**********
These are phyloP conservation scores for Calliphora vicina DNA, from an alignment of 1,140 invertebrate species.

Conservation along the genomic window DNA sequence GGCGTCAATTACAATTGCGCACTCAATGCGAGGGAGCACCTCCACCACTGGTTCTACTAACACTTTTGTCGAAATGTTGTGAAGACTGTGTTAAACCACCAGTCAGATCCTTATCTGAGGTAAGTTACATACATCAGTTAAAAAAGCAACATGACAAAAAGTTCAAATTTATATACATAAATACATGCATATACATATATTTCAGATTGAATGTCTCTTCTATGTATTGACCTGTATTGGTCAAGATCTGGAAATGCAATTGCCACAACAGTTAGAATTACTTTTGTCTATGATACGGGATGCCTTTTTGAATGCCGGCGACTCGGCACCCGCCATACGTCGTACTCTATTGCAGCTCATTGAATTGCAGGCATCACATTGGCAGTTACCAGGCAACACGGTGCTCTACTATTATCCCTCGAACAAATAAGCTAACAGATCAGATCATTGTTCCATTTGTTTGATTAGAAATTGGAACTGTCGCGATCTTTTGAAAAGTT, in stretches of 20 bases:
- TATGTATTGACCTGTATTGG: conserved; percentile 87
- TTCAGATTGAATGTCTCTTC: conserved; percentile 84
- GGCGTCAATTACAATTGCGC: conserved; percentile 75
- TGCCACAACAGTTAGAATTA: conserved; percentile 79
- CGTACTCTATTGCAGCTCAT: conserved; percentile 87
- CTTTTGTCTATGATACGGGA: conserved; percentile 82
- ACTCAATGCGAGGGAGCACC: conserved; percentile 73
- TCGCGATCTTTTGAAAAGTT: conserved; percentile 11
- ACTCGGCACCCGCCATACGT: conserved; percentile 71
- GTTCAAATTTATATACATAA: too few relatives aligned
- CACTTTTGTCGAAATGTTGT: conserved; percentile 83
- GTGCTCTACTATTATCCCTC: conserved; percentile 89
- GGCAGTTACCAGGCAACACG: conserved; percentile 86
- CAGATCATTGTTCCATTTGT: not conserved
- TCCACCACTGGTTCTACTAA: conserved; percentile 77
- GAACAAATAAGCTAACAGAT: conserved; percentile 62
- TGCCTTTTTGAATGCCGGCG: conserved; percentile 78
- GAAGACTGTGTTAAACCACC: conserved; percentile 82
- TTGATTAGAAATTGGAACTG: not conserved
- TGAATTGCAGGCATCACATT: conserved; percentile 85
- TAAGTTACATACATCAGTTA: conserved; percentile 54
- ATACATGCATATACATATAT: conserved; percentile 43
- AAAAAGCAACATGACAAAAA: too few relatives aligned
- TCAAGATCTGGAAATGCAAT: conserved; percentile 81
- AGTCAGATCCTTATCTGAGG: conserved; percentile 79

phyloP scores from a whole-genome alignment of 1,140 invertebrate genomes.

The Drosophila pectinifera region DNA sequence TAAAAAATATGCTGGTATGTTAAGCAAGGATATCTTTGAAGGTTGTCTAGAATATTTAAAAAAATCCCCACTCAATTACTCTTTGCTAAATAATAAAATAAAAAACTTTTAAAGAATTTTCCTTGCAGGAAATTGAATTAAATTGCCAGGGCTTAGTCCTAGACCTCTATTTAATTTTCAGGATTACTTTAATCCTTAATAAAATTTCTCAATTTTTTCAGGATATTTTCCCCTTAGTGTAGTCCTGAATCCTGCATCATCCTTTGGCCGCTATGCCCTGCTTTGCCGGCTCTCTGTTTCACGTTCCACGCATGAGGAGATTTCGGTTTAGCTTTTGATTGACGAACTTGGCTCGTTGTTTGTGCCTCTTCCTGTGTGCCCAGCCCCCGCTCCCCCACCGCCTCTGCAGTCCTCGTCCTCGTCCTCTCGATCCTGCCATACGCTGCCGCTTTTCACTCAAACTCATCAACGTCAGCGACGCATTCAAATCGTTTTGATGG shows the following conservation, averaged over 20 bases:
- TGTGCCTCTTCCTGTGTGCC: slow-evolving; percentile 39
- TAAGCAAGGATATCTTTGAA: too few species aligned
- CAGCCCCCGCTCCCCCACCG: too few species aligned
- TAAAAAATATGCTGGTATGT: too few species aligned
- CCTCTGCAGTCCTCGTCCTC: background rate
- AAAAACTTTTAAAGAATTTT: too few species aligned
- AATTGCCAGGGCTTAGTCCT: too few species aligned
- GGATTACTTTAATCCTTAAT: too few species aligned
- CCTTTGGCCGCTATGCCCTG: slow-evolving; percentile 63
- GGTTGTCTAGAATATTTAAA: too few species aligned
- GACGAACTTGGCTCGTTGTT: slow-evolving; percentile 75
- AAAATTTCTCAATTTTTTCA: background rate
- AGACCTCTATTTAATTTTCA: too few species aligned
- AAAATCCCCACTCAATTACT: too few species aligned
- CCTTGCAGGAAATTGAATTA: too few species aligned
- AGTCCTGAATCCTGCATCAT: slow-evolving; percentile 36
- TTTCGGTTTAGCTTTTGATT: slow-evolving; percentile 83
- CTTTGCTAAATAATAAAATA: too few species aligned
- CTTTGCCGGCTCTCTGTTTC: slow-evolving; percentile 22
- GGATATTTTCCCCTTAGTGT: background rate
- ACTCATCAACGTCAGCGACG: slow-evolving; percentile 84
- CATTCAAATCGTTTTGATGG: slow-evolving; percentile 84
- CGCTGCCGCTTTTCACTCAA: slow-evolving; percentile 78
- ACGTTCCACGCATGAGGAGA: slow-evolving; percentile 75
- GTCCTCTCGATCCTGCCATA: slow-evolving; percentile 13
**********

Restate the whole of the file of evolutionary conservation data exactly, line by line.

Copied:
These are phyloP conservation scores for Calliphora vicina DNA, from an alignment of 1,140 invertebrate species.

Conservation along the genomic window DNA sequence GGCGTCAATTACAATTGCGCACTCAATGCGAGGGAGCACCTCCACCACTGGTTCTACTAACACTTTTGTCGAAATGTTGTGAAGACTGTGTTAAACCACCAGTCAGATCCTTATCTGAGGTAAGTTACATACATCAGTTAAAAAAGCAACATGACAAAAAGTTCAAATTTATATACATAAATACATGCATATACATATATTTCAGATTGAATGTCTCTTCTATGTATTGACCTGTATTGGTCAAGATCTGGAAATGCAATTGCCACAACAGTTAGAATTACTTTTGTCTATGATACGGGATGCCTTTTTGAATGCCGGCGACTCGGCACCCGCCATACGTCGTACTCTATTGCAGCTCATTGAATTGCAGGCATCACATTGGCAGTTACCAGGCAACACGGTGCTCTACTATTATCCCTCGAACAAATAAGCTAACAGATCAGATCATTGTTCCATTTGTTTGATTAGAAATTGGAACTGTCGCGATCTTTTGAAAAGTT, in stretches of 20 bases:
- TATGTATTGACCTGTATTGG: conserved; percentile 87
- TTCAGATTGAATGTCTCTTC: conserved; percentile 84
- GGCGTCAATTACAATTGCGC: conserved; percentile 75
- TGCCACAACAGTTAGAATTA: conserved; percentile 79
- CGTACTCTATTGCAGCTCAT: conserved; percentile 87
- CTTTTGTCTATGATACGGGA: conserved; percentile 82
- ACTCAATGCGAGGGAGCACC: conserved; percentile 73
- TCGCGATCTTTTGAAAAGTT: conserved; percentile 11
- ACTCGGCACCCGCCATACGT: conserved; percentile 71
- GTTCAAATTTATATACATAA: too few relatives aligned
- CACTTTTGTCGAAATGTTGT: conserved; percentile 83
- GTGCTCTACTATTATCCCTC: conserved; percentile 89
- GGCAGTTACCAGGCAACACG: conserved; percentile 86
- CAGATCATTGTTCCATTTGT: not conserved
- TCCACCACTGGTTCTACTAA: conserved; percentile 77
- GAACAAATAAGCTAACAGAT: conserved; percentile 62
- TGCCTTTTTGAATGCCGGCG: conserved; percentile 78
- GAAGACTGTGTTAAACCACC: conserved; percentile 82
- TTGATTAGAAATTGGAACTG: not conserved
- TGAATTGCAGGCATCACATT: conserved; percentile 85
- TAAGTTACATACATCAGTTA: conserved; percentile 54
- ATACATGCATATACATATAT: conserved; percentile 43
- AAAAAGCAACATGACAAAAA: too few relatives aligned
- TCAAGATCTGGAAATGCAAT: conserved; percentile 81
- AGTCAGATCCTTATCTGAGG: conserved; percentile 79

phyloP scores from a whole-genome alignment of 1,140 invertebrate genomes.

The Drosophila pectinifera region DNA sequence TAAAAAATATGCTGGTATGTTAAGCAAGGATATCTTTGAAGGTTGTCTAGAATATTTAAAAAAATCCCCACTCAATTACTCTTTGCTAAATAATAAAATAAAAAACTTTTAAAGAATTTTCCTTGCAGGAAATTGAATTAAATTGCCAGGGCTTAGTCCTAGACCTCTATTTAATTTTCAGGATTACTTTAATCCTTAATAAAATTTCTCAATTTTTTCAGGATATTTTCCCCTTAGTGTAGTCCTGAATCCTGCATCATCCTTTGGCCGCTATGCCCTGCTTTGCCGGCTCTCTGTTTCACGTTCCACGCATGAGGAGATTTCGGTTTAGCTTTTGATTGACGAACTTGGCTCGTTGTTTGTGCCTCTTCCTGTGTGCCCAGCCCCCGCTCCCCCACCGCCTCTGCAGTCCTCGTCCTCGTCCTCTCGATCCTGCCATACGCTGCCGCTTTTCACTCAAACTCATCAACGTCAGCGACGCATTCAAATCGTTTTGATGG shows the following conservation, averaged over 20 bases:
- TGTGCCTCTTCCTGTGTGCC: slow-evolving; percentile 39
- TAAGCAAGGATATCTTTGAA: too few species aligned
- CAGCCCCCGCTCCCCCACCG: too few species aligned
- TAAAAAATATGCTGGTATGT: too few species aligned
- CCTCTGCAGTCCTCGTCCTC: background rate
- AAAAACTTTTAAAGAATTTT: too few species aligned
- AATTGCCAGGGCTTAGTCCT: too few species aligned
- GGATTACTTTAATCCTTAAT: too few species aligned
- CCTTTGGCCGCTATGCCCTG: slow-evolving; percentile 63
- GGTTGTCTAGAATATTTAAA: too few species aligned
- GACGAACTTGGCTCGTTGTT: slow-evolving; percentile 75
- AAAATTTCTCAATTTTTTCA: background rate
- AGACCTCTATTTAATTTTCA: too few species aligned
- AAAATCCCCACTCAATTACT: too few species aligned
- CCTTGCAGGAAATTGAATTA: too few species aligned
- AGTCCTGAATCCTGCATCAT: slow-evolving; percentile 36
- TTTCGGTTTAGCTTTTGATT: slow-evolving; percentile 83
- CTTTGCTAAATAATAAAATA: too few species aligned
- CTTTGCCGGCTCTCTGTTTC: slow-evolving; percentile 22
- GGATATTTTCCCCTTAGTGT: background rate
- ACTCATCAACGTCAGCGACG: slow-evolving; percentile 84
- CATTCAAATCGTTTTGATGG: slow-evolving; percentile 84
- CGCTGCCGCTTTTCACTCAA: slow-evolving; percentile 78
- ACGTTCCACGCATGAGGAGA: slow-evolving; percentile 75
- GTCCTCTCGATCCTGCCATA: slow-evolving; percentile 13